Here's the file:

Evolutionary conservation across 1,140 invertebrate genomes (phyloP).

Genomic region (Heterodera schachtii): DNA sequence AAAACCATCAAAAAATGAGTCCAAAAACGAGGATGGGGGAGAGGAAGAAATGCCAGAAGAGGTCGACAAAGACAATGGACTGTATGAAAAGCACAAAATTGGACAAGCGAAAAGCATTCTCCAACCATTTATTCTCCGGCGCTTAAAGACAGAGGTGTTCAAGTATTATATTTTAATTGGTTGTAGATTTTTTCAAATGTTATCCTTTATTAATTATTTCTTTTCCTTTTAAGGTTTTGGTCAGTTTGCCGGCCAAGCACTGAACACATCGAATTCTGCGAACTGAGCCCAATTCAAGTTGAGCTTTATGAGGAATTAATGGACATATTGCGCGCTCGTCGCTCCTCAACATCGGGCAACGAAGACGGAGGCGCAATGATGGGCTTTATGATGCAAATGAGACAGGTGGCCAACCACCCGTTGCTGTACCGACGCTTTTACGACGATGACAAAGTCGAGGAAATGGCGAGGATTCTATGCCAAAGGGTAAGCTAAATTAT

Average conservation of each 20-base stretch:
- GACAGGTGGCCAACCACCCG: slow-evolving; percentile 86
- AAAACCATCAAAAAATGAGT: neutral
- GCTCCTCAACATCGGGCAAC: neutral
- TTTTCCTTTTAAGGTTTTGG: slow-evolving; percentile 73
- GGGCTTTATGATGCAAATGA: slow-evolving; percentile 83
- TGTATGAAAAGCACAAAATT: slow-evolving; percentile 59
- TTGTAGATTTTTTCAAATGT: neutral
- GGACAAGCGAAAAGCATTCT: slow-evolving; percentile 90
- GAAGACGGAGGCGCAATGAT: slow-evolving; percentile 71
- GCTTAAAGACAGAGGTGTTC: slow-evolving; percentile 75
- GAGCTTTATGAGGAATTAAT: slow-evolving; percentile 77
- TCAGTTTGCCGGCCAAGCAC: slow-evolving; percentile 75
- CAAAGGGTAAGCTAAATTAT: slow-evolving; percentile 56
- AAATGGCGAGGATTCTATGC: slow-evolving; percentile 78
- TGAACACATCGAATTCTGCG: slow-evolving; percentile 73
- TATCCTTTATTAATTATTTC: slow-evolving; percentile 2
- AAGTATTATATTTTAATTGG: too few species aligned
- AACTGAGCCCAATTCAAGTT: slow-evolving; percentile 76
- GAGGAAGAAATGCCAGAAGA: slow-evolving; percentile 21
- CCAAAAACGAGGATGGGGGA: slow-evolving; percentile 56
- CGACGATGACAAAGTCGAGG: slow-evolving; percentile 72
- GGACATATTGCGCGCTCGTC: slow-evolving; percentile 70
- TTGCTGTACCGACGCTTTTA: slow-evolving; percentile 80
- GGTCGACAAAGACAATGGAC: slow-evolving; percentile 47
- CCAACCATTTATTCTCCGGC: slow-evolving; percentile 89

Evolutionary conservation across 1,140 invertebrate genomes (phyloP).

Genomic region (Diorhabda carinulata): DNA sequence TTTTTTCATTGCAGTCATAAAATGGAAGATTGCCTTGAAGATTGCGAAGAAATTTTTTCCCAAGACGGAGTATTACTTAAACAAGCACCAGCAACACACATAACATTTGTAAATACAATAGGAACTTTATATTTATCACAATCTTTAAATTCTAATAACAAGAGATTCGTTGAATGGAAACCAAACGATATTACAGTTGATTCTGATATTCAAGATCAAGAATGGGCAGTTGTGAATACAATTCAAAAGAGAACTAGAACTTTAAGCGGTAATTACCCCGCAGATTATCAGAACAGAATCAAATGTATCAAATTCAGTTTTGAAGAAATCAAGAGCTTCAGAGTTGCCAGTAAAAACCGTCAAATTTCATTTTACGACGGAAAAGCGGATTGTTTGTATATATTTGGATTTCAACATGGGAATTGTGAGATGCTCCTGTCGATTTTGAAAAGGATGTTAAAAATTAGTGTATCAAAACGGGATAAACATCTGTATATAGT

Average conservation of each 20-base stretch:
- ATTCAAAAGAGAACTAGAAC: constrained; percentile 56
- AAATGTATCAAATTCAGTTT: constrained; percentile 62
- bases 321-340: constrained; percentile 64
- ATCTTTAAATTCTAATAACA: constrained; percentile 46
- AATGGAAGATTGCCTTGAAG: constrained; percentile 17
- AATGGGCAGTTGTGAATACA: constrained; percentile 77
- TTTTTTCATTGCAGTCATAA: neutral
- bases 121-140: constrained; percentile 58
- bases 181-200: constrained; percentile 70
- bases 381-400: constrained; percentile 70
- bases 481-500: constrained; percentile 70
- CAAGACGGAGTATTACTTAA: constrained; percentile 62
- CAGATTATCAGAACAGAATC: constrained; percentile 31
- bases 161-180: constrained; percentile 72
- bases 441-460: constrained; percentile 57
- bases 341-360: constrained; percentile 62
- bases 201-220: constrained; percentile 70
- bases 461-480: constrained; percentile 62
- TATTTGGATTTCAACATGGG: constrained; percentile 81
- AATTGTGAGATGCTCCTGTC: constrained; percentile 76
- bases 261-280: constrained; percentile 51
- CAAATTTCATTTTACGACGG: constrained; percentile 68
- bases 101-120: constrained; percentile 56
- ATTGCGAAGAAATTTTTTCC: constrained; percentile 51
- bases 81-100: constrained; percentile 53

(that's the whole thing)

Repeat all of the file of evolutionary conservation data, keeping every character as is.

Evolutionary conservation across 1,140 invertebrate genomes (phyloP).

Genomic region (Heterodera schachtii): DNA sequence AAAACCATCAAAAAATGAGTCCAAAAACGAGGATGGGGGAGAGGAAGAAATGCCAGAAGAGGTCGACAAAGACAATGGACTGTATGAAAAGCACAAAATTGGACAAGCGAAAAGCATTCTCCAACCATTTATTCTCCGGCGCTTAAAGACAGAGGTGTTCAAGTATTATATTTTAATTGGTTGTAGATTTTTTCAAATGTTATCCTTTATTAATTATTTCTTTTCCTTTTAAGGTTTTGGTCAGTTTGCCGGCCAAGCACTGAACACATCGAATTCTGCGAACTGAGCCCAATTCAAGTTGAGCTTTATGAGGAATTAATGGACATATTGCGCGCTCGTCGCTCCTCAACATCGGGCAACGAAGACGGAGGCGCAATGATGGGCTTTATGATGCAAATGAGACAGGTGGCCAACCACCCGTTGCTGTACCGACGCTTTTACGACGATGACAAAGTCGAGGAAATGGCGAGGATTCTATGCCAAAGGGTAAGCTAAATTAT

Average conservation of each 20-base stretch:
- GACAGGTGGCCAACCACCCG: slow-evolving; percentile 86
- AAAACCATCAAAAAATGAGT: neutral
- GCTCCTCAACATCGGGCAAC: neutral
- TTTTCCTTTTAAGGTTTTGG: slow-evolving; percentile 73
- GGGCTTTATGATGCAAATGA: slow-evolving; percentile 83
- TGTATGAAAAGCACAAAATT: slow-evolving; percentile 59
- TTGTAGATTTTTTCAAATGT: neutral
- GGACAAGCGAAAAGCATTCT: slow-evolving; percentile 90
- GAAGACGGAGGCGCAATGAT: slow-evolving; percentile 71
- GCTTAAAGACAGAGGTGTTC: slow-evolving; percentile 75
- GAGCTTTATGAGGAATTAAT: slow-evolving; percentile 77
- TCAGTTTGCCGGCCAAGCAC: slow-evolving; percentile 75
- CAAAGGGTAAGCTAAATTAT: slow-evolving; percentile 56
- AAATGGCGAGGATTCTATGC: slow-evolving; percentile 78
- TGAACACATCGAATTCTGCG: slow-evolving; percentile 73
- TATCCTTTATTAATTATTTC: slow-evolving; percentile 2
- AAGTATTATATTTTAATTGG: too few species aligned
- AACTGAGCCCAATTCAAGTT: slow-evolving; percentile 76
- GAGGAAGAAATGCCAGAAGA: slow-evolving; percentile 21
- CCAAAAACGAGGATGGGGGA: slow-evolving; percentile 56
- CGACGATGACAAAGTCGAGG: slow-evolving; percentile 72
- GGACATATTGCGCGCTCGTC: slow-evolving; percentile 70
- TTGCTGTACCGACGCTTTTA: slow-evolving; percentile 80
- GGTCGACAAAGACAATGGAC: slow-evolving; percentile 47
- CCAACCATTTATTCTCCGGC: slow-evolving; percentile 89

Evolutionary conservation across 1,140 invertebrate genomes (phyloP).

Genomic region (Diorhabda carinulata): DNA sequence TTTTTTCATTGCAGTCATAAAATGGAAGATTGCCTTGAAGATTGCGAAGAAATTTTTTCCCAAGACGGAGTATTACTTAAACAAGCACCAGCAACACACATAACATTTGTAAATACAATAGGAACTTTATATTTATCACAATCTTTAAATTCTAATAACAAGAGATTCGTTGAATGGAAACCAAACGATATTACAGTTGATTCTGATATTCAAGATCAAGAATGGGCAGTTGTGAATACAATTCAAAAGAGAACTAGAACTTTAAGCGGTAATTACCCCGCAGATTATCAGAACAGAATCAAATGTATCAAATTCAGTTTTGAAGAAATCAAGAGCTTCAGAGTTGCCAGTAAAAACCGTCAAATTTCATTTTACGACGGAAAAGCGGATTGTTTGTATATATTTGGATTTCAACATGGGAATTGTGAGATGCTCCTGTCGATTTTGAAAAGGATGTTAAAAATTAGTGTATCAAAACGGGATAAACATCTGTATATAGT

Average conservation of each 20-base stretch:
- ATTCAAAAGAGAACTAGAAC: constrained; percentile 56
- AAATGTATCAAATTCAGTTT: constrained; percentile 62
- bases 321-340: constrained; percentile 64
- ATCTTTAAATTCTAATAACA: constrained; percentile 46
- AATGGAAGATTGCCTTGAAG: constrained; percentile 17
- AATGGGCAGTTGTGAATACA: constrained; percentile 77
- TTTTTTCATTGCAGTCATAA: neutral
- bases 121-140: constrained; percentile 58
- bases 181-200: constrained; percentile 70
- bases 381-400: constrained; percentile 70
- bases 481-500: constrained; percentile 70
- CAAGACGGAGTATTACTTAA: constrained; percentile 62
- CAGATTATCAGAACAGAATC: constrained; percentile 31
- bases 161-180: constrained; percentile 72
- bases 441-460: constrained; percentile 57
- bases 341-360: constrained; percentile 62
- bases 201-220: constrained; percentile 70
- bases 461-480: constrained; percentile 62
- TATTTGGATTTCAACATGGG: constrained; percentile 81
- AATTGTGAGATGCTCCTGTC: constrained; percentile 76
- bases 261-280: constrained; percentile 51
- CAAATTTCATTTTACGACGG: constrained; percentile 68
- bases 101-120: constrained; percentile 56
- ATTGCGAAGAAATTTTTTCC: constrained; percentile 51
- bases 81-100: constrained; percentile 53